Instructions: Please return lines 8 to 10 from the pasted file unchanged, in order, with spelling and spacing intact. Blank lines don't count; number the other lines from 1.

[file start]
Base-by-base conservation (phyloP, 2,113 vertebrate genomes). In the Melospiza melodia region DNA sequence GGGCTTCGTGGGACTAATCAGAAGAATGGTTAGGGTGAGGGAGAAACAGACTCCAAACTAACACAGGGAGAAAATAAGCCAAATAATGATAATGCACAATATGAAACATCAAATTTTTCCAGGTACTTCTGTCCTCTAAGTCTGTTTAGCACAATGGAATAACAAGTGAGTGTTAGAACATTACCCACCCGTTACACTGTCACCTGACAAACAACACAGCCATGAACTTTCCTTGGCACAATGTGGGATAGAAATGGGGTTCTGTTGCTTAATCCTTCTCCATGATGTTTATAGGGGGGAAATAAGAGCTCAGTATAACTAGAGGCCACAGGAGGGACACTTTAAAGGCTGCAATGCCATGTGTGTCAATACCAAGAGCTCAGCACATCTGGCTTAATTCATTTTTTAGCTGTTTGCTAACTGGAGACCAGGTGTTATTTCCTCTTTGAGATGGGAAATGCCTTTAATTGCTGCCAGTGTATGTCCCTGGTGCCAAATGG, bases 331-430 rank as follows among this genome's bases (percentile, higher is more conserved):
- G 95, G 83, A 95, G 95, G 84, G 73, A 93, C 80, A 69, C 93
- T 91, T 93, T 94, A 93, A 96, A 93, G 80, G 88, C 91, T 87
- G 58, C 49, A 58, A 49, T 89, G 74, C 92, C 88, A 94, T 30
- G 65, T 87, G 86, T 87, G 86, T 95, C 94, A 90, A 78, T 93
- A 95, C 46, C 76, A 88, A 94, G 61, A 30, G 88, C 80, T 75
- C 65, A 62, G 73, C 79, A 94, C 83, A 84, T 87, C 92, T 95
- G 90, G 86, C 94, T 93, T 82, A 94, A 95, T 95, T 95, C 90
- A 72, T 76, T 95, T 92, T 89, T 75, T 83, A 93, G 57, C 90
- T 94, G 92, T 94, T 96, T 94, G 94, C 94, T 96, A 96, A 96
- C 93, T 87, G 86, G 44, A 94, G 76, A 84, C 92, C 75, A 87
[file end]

- G 90, G 86, C 94, T 93, T 82, A 94, A 95, T 95, T 95, C 90
- A 72, T 76, T 95, T 92, T 89, T 75, T 83, A 93, G 57, C 90
- T 94, G 92, T 94, T 96, T 94, G 94, C 94, T 96, A 96, A 96